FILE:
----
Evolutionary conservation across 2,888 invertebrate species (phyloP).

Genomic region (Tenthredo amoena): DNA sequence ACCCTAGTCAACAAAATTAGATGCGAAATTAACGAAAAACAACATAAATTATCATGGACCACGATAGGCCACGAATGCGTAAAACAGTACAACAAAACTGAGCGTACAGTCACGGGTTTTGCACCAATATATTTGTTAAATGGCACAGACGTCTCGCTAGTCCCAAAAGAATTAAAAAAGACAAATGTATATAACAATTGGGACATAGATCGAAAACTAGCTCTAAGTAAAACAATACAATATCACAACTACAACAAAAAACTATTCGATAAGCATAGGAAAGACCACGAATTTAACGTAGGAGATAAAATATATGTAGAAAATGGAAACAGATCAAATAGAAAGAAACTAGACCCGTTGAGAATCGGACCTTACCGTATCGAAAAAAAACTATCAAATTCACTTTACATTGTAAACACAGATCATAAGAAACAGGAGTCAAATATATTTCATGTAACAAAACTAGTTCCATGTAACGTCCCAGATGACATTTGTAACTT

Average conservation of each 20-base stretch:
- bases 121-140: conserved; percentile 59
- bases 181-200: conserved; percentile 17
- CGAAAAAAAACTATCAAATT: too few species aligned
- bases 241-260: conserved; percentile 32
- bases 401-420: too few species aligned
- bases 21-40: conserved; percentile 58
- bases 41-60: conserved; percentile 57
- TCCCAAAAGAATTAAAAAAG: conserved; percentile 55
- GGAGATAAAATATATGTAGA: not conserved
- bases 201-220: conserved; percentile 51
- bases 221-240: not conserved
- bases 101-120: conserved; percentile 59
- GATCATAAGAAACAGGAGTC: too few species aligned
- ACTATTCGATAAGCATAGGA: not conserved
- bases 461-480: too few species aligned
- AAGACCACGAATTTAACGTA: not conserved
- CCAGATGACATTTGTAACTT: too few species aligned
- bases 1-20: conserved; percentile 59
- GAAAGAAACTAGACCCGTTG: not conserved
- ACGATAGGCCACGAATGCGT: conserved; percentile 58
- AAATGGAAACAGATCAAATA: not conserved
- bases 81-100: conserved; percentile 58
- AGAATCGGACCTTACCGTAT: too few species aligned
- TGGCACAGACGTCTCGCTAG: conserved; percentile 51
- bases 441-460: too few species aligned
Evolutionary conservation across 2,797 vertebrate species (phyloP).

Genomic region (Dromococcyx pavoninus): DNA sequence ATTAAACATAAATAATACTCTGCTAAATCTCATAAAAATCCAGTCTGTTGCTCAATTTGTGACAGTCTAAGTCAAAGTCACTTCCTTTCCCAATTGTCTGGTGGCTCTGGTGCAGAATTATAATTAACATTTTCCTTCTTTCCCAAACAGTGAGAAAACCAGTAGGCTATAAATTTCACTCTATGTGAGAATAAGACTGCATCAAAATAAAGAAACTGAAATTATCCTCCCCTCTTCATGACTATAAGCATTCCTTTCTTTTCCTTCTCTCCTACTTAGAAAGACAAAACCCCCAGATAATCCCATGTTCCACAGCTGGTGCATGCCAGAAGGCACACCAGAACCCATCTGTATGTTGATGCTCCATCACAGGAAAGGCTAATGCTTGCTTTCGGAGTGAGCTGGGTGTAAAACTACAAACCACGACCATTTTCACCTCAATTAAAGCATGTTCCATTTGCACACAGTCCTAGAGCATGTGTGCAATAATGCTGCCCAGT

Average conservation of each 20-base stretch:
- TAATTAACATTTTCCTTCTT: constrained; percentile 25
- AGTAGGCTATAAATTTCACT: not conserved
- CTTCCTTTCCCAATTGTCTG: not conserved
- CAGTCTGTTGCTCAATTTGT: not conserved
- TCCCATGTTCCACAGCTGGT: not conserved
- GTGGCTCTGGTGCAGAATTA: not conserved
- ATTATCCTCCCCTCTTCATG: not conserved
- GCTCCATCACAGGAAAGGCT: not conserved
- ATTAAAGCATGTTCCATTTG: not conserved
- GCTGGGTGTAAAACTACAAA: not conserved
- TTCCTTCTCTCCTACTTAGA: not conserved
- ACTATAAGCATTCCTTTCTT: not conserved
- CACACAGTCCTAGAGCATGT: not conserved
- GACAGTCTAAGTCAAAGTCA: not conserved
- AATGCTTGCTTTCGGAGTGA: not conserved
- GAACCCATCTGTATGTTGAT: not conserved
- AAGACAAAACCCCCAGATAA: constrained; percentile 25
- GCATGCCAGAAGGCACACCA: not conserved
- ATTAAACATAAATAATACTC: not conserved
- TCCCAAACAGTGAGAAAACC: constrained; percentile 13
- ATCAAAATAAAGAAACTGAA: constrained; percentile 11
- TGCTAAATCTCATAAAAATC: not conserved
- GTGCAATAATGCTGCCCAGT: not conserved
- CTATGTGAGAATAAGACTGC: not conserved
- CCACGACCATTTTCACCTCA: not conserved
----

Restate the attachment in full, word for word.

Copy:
Evolutionary conservation across 2,888 invertebrate species (phyloP).

Genomic region (Tenthredo amoena): DNA sequence ACCCTAGTCAACAAAATTAGATGCGAAATTAACGAAAAACAACATAAATTATCATGGACCACGATAGGCCACGAATGCGTAAAACAGTACAACAAAACTGAGCGTACAGTCACGGGTTTTGCACCAATATATTTGTTAAATGGCACAGACGTCTCGCTAGTCCCAAAAGAATTAAAAAAGACAAATGTATATAACAATTGGGACATAGATCGAAAACTAGCTCTAAGTAAAACAATACAATATCACAACTACAACAAAAAACTATTCGATAAGCATAGGAAAGACCACGAATTTAACGTAGGAGATAAAATATATGTAGAAAATGGAAACAGATCAAATAGAAAGAAACTAGACCCGTTGAGAATCGGACCTTACCGTATCGAAAAAAAACTATCAAATTCACTTTACATTGTAAACACAGATCATAAGAAACAGGAGTCAAATATATTTCATGTAACAAAACTAGTTCCATGTAACGTCCCAGATGACATTTGTAACTT

Average conservation of each 20-base stretch:
- bases 121-140: conserved; percentile 59
- bases 181-200: conserved; percentile 17
- CGAAAAAAAACTATCAAATT: too few species aligned
- bases 241-260: conserved; percentile 32
- bases 401-420: too few species aligned
- bases 21-40: conserved; percentile 58
- bases 41-60: conserved; percentile 57
- TCCCAAAAGAATTAAAAAAG: conserved; percentile 55
- GGAGATAAAATATATGTAGA: not conserved
- bases 201-220: conserved; percentile 51
- bases 221-240: not conserved
- bases 101-120: conserved; percentile 59
- GATCATAAGAAACAGGAGTC: too few species aligned
- ACTATTCGATAAGCATAGGA: not conserved
- bases 461-480: too few species aligned
- AAGACCACGAATTTAACGTA: not conserved
- CCAGATGACATTTGTAACTT: too few species aligned
- bases 1-20: conserved; percentile 59
- GAAAGAAACTAGACCCGTTG: not conserved
- ACGATAGGCCACGAATGCGT: conserved; percentile 58
- AAATGGAAACAGATCAAATA: not conserved
- bases 81-100: conserved; percentile 58
- AGAATCGGACCTTACCGTAT: too few species aligned
- TGGCACAGACGTCTCGCTAG: conserved; percentile 51
- bases 441-460: too few species aligned
Evolutionary conservation across 2,797 vertebrate species (phyloP).

Genomic region (Dromococcyx pavoninus): DNA sequence ATTAAACATAAATAATACTCTGCTAAATCTCATAAAAATCCAGTCTGTTGCTCAATTTGTGACAGTCTAAGTCAAAGTCACTTCCTTTCCCAATTGTCTGGTGGCTCTGGTGCAGAATTATAATTAACATTTTCCTTCTTTCCCAAACAGTGAGAAAACCAGTAGGCTATAAATTTCACTCTATGTGAGAATAAGACTGCATCAAAATAAAGAAACTGAAATTATCCTCCCCTCTTCATGACTATAAGCATTCCTTTCTTTTCCTTCTCTCCTACTTAGAAAGACAAAACCCCCAGATAATCCCATGTTCCACAGCTGGTGCATGCCAGAAGGCACACCAGAACCCATCTGTATGTTGATGCTCCATCACAGGAAAGGCTAATGCTTGCTTTCGGAGTGAGCTGGGTGTAAAACTACAAACCACGACCATTTTCACCTCAATTAAAGCATGTTCCATTTGCACACAGTCCTAGAGCATGTGTGCAATAATGCTGCCCAGT

Average conservation of each 20-base stretch:
- TAATTAACATTTTCCTTCTT: constrained; percentile 25
- AGTAGGCTATAAATTTCACT: not conserved
- CTTCCTTTCCCAATTGTCTG: not conserved
- CAGTCTGTTGCTCAATTTGT: not conserved
- TCCCATGTTCCACAGCTGGT: not conserved
- GTGGCTCTGGTGCAGAATTA: not conserved
- ATTATCCTCCCCTCTTCATG: not conserved
- GCTCCATCACAGGAAAGGCT: not conserved
- ATTAAAGCATGTTCCATTTG: not conserved
- GCTGGGTGTAAAACTACAAA: not conserved
- TTCCTTCTCTCCTACTTAGA: not conserved
- ACTATAAGCATTCCTTTCTT: not conserved
- CACACAGTCCTAGAGCATGT: not conserved
- GACAGTCTAAGTCAAAGTCA: not conserved
- AATGCTTGCTTTCGGAGTGA: not conserved
- GAACCCATCTGTATGTTGAT: not conserved
- AAGACAAAACCCCCAGATAA: constrained; percentile 25
- GCATGCCAGAAGGCACACCA: not conserved
- ATTAAACATAAATAATACTC: not conserved
- TCCCAAACAGTGAGAAAACC: constrained; percentile 13
- ATCAAAATAAAGAAACTGAA: constrained; percentile 11
- TGCTAAATCTCATAAAAATC: not conserved
- GTGCAATAATGCTGCCCAGT: not conserved
- CTATGTGAGAATAAGACTGC: not conserved
- CCACGACCATTTTCACCTCA: not conserved